Only two dozen students turned up at the upper-primary school in Kahla village on Saturday. Apart from the scorching April heat, the students had a valid reason for staying away: the only hand pump in the school has been non-operative for four months. This has not only deprived them of drinking water but also rendered the school toilet non-functional. While girls have been discouraged from attending school, boys who turn up are told to use the open space to defecate.
To run the school, which has 130 students, teachers are forced to fetch water from a nearby hand pump. Even that has an erratic supply; dozens of hand pumps in the region have entirely collapsed or are dysfunctional. Attempts to re-bore them have also failed, as the ground water level is critically low.
In Kahla, only a fifth of the hand pumps are operational. “The students are de-motivated as their homes are two kilometres away and they have to walk back in the heat. We had to ask them to get water from home. We are also struggling to prepare the midday meals — the cook has to fetch water from a tubewell 500 metres away,” said assistant teacher V.D. Tripathi. “In spite of several applications, not a single official has visited us to repair the pump,” he said.
Parched countryside Fifty districts in Uttar Pradesh are reeling under severe drought and swathes of parched land lie unused as the water crisis has devastated the rural economy. Securing potable water has become an ordeal with the worst of summer yet to come.
Seven districts of Bundelkhand — Chitrakoot, Banda, Mahoba, Hamirpur, Lalitpur, Jhansi and Banda — are the worst affected. Kahla is located in the Hateti Purva gram panchayat of Banda, on the edge of the Ken, one of the major rivers in the region and a tributary of the Yamuna. A walk through the village takes one past dozens of dried up hand pumps — even those that are operational can produce not more than a few buckets of water.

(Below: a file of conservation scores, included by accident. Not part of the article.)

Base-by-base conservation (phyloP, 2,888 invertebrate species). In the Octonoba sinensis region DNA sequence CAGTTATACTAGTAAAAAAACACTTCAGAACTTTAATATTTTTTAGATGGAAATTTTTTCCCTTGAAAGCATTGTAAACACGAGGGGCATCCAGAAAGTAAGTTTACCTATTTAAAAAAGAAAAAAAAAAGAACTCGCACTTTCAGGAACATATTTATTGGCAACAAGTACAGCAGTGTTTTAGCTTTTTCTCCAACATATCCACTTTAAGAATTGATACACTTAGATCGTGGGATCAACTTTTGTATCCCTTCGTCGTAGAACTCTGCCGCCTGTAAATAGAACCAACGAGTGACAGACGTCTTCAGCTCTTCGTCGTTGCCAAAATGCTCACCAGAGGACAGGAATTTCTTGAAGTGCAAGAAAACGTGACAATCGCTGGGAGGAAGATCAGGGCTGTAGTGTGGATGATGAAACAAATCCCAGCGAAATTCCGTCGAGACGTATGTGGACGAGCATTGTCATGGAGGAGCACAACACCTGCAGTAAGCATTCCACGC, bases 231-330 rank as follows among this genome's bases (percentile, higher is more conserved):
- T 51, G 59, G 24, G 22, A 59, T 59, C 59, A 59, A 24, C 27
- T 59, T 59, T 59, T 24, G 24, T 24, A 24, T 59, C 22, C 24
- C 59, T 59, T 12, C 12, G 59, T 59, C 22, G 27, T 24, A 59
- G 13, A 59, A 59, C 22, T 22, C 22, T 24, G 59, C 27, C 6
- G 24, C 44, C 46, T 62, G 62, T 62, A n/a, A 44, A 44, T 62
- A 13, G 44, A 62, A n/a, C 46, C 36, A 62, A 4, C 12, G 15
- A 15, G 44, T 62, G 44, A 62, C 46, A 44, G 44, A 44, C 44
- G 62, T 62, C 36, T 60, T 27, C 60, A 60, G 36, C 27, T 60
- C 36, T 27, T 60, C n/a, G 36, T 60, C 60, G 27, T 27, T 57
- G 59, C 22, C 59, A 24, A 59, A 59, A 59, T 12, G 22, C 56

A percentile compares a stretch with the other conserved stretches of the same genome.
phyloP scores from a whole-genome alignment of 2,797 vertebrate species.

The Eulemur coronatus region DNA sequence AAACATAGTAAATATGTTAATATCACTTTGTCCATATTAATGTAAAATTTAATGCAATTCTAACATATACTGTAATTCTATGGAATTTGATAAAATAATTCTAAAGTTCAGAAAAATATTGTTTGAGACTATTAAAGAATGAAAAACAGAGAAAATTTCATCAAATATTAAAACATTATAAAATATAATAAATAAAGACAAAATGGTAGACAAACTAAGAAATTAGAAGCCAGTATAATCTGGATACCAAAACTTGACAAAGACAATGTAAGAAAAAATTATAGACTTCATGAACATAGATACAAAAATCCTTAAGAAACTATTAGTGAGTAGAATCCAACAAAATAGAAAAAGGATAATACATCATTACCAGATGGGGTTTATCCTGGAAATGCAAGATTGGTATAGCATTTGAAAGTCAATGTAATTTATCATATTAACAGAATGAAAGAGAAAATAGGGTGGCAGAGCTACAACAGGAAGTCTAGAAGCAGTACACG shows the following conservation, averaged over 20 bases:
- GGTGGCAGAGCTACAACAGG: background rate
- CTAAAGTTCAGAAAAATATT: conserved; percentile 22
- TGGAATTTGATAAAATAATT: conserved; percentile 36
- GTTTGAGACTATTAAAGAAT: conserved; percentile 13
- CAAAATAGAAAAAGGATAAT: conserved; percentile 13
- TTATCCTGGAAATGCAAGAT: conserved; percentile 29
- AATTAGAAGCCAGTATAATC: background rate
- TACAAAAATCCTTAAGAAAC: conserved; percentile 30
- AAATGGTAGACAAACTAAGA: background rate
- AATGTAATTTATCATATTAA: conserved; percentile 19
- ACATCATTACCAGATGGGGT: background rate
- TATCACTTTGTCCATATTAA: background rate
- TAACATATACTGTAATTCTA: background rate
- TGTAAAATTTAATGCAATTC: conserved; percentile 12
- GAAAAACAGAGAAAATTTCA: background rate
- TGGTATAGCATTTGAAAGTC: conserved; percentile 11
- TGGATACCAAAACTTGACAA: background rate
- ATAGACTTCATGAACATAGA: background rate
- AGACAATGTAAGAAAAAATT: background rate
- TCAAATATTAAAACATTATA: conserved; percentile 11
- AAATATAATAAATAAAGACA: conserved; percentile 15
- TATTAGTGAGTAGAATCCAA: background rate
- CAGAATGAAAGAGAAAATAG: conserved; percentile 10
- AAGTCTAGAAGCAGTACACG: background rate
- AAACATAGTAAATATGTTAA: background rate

It is noon and there is still a steady rush of women, with pots on their head and children by their side, moving towards the Ken. Alongside are many villagers who have brought their buffaloes for bathing. The river is fast drying up. But for a large section of villagers, it is still the only source of water. The same stream is used to bathe, collect drinking water and wash animals. The State government’s tankers are yet to touch Kahla.
“What option do we have? The Ken is our only lifeline — all other sources of water have failed,” said Ramsakhi Nishad, who walked 1.5 kilometres with her young grandchildren to bathe and collect drinking water at the river. All the hand pumps in her dera (locality) have failed and her family now drinks from the river. In solidarity, villagers in other areas have allowed people to use their hand pumps but that has not been enough to meet the needs.
“I run to the river in this sweltering heat each time we run out of water. We cannot arrange even a lota (glass) of water for guests,” Ramsakhi said.
Water fights ahead
Banda District Magistrate Yogesh Kumar says 35 per cent of the 33,000 hand pumps in Banda have been rendered non-functional. The drinking water problem is made worse by the high salinity levels in the region. Since the Ken is drying fast and is expected to become shallow in May, villagers fear the worst, and in recent weeks many water fights have been reported.
“I have never seen the Ken so dry. Its flow will completely break next month. People may not die of thirst but it will surely become a struggle,” said pradhan Om Prakash Nishad, whose community’s traditional methods of growing cantaloupes and watermelon on river beds in summer has somewhat mitigated the loss of a major crop.
As hundreds of ponds, canals and local reservoirs have dried up across Bundelkhand, stray cattle, or “ anna janwars ,” are dying of thirst. Though no human deaths have been reported of starvation or thirst, Chitrakoot Divisional Commissioner Venkateshwarlu said the situation is grave.
The administration is trying to fight it by introducing tankers in villages and repairing hand pumps, he said. Around 1,950 hand pumps had been re-bored in the Chitrakoot in the past year. Of these, 17 were in Kahla. “We have never needed so many re-bores,” Mr. Nishad said.
The Akhilesh Yadav government has allocated Rs 30 crore for solving the drinking water crisis in Bundelkhand. Over 3,200 hand pumps will be installed in the seven districts, while an additional 440 tankers will cater to areas beyond repair, the government has said.
Man-made crisis Deficit rainfall — less than 40 per cent — natural scarcity of water and other climatic factors are being cited as the immediate causes of the water problem. But environment activist Ashish Sagar says the encroachment of hundreds of Chandela-era ponds and the overall degradation of the forest cover are to be blamed for the sustained crisis. Through an RTI, Mr. Sagar found that in the past decade, 4,020 ponds have “vanished” in Bundelkhand, primarily due to encroachments by land sharks.